Thursday, September 16, 2010

Speak Softly and Carry a Big (Cain)

From ESPN Stats and Information: MLB - How They Won (Cain)

How Giants starter Matt Cain dazzled the Dodgers: - Fastball. The Dodgers were 2-17 (.118) against Cain's heater. For the season, the opposition is hitting just .239 against Cain's fastball. - Control. Cain didn't walk a batter - the 3rd time this season he hasn't issued a base on balls. - Moved it around. Cain threw at least 10 pitches to seven of the nine "sections" of the strike zone. Only "middle/up" and "up/in" were neglected.
I read this on and felt immediately compelled to write about the Giants’ prized No. 2 starter. First, let’s take a look at his numbers over the past five seasons.

It’s pretty remarkable how consistently this kid has performed from 2006 through 2010 at the ages of just twenty one to twenty five. You couldn’t possibly ask for a more consistent no. 2 starter. I’ve had some harsh criticism for Cain because it seemed at times he just wasn’t making pitches when it mattered most and he couldn’t win the big games. Luckily, he finally beat the Dodgers this year and has now done it two starts in a row. He may never be Roy Halladay or Johan Santana or Tim Lincecum, but that’s just fine. Perhaps this is from where the criticism was stemming, expecting too much. On the other hand, Roy Halladay wasn’t ROY HALLADAY when he came into the league. In fact, he came into his own right about the time he was twenty five, which is exactly how old Cain is. By the time Halladay was 26, he had about 40 wins or so. Cain already has 56* and is deserving of quite a few more.

*He’s actually the perfect example of how preposterous awarding Cy Young’s, giving contracts and evaluating pitchers with wins and losses is. It’s so obvious that he wasn’t deserving of his 15-30 mark from 2007-2008 based on his numbers. Any every single Giants fan could tell you that. But anyway, this isn’t meant to be another example of why pitcher wins are so bogus, this is about the soft spoken, southern Matt Cain.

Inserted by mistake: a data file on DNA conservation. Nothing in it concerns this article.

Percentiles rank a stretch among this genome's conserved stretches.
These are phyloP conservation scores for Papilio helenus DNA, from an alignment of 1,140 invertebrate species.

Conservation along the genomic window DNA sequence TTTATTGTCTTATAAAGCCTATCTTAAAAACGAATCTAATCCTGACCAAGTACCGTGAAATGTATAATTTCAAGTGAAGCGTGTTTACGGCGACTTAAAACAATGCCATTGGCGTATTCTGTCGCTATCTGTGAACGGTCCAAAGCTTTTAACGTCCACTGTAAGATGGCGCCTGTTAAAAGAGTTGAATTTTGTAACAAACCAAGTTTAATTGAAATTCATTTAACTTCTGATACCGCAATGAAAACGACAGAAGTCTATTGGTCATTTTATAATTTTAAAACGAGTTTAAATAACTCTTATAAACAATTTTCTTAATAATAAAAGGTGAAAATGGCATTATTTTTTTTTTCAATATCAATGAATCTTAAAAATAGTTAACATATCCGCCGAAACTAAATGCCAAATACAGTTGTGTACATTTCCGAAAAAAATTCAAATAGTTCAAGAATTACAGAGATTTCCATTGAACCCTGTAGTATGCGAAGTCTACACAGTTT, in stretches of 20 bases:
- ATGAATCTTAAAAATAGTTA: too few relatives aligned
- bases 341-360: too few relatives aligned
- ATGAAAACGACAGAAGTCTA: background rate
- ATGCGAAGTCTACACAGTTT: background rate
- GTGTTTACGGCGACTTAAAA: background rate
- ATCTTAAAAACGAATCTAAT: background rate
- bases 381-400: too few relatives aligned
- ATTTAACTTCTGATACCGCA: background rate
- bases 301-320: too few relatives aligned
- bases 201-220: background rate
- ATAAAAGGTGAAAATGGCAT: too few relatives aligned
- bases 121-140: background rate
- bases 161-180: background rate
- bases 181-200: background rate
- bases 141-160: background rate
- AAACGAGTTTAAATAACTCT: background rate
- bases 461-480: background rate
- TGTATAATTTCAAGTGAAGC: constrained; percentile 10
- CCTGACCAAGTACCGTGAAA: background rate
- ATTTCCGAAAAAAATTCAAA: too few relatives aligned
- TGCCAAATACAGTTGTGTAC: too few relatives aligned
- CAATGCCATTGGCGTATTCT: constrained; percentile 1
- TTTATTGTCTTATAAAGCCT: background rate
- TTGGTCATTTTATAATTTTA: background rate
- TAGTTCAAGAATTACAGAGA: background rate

There’s nothing terribly sexy about his numbers, but they’re very good. From 2007 to 2010 Cain has keep his K/9 somewhere in the seven’s, thrown 200 innings every year, rendered less than 1 HR/9, and continued to lower his walk rate. This year it’s at a solid 2.55/9. What’s particularly interesting is the consistency with which his ERA is better than his FIP (Fielding Independent Pitching). I see no reason why he can’t continue to do this so long as he continues to locate that power fastball and provided he’s backed with solid defense, which is at a premium inside AT&T and should be a priority to management.

Last nights game against the Dodgers was a perfect example of how he’s grown, and how despite his age, he was more of a pitcher than Mr. Cy Young, Tim Lincecum. Cain knows that you pitch off the fastball. Lincecum, on the other hand, learned a harsh lesson on this very subject this very season. Lincecum lost some velocity and stopped pitching off his fastball. Perhaps he struggled locating it because he was simply trying to throw harder to get back to his previous velocity. But what I think we’ve seen in his last few starts is that he’s trusting his mechanics and fastball command once more and throwing his other pitches off of it. Cain, like Lincecum, is throwing softer now than he ever has – they both lost about 1 MPH of velocity in 2010 from 2009. But he, unlike Lincecum, is having greater success. Lincecum can, and perhaps already has, learn a lot from his slightly younger mate. Together they can be the two-headed ballast of the Giants’ rotation and take the National League by storm over the next five years.

Cain has finally come into his own and is also finally playing for a team that is scoring him at least a few runs while playing good defense. I honestly believe 2010 is the floor for what Cain is capable of. He’s just been so consistent at such a young age that I feel confident in saying that. This is what you’re going to get. Until – with a lot of hard work and a little luck – Matt Cain becomes MATT CAIN.

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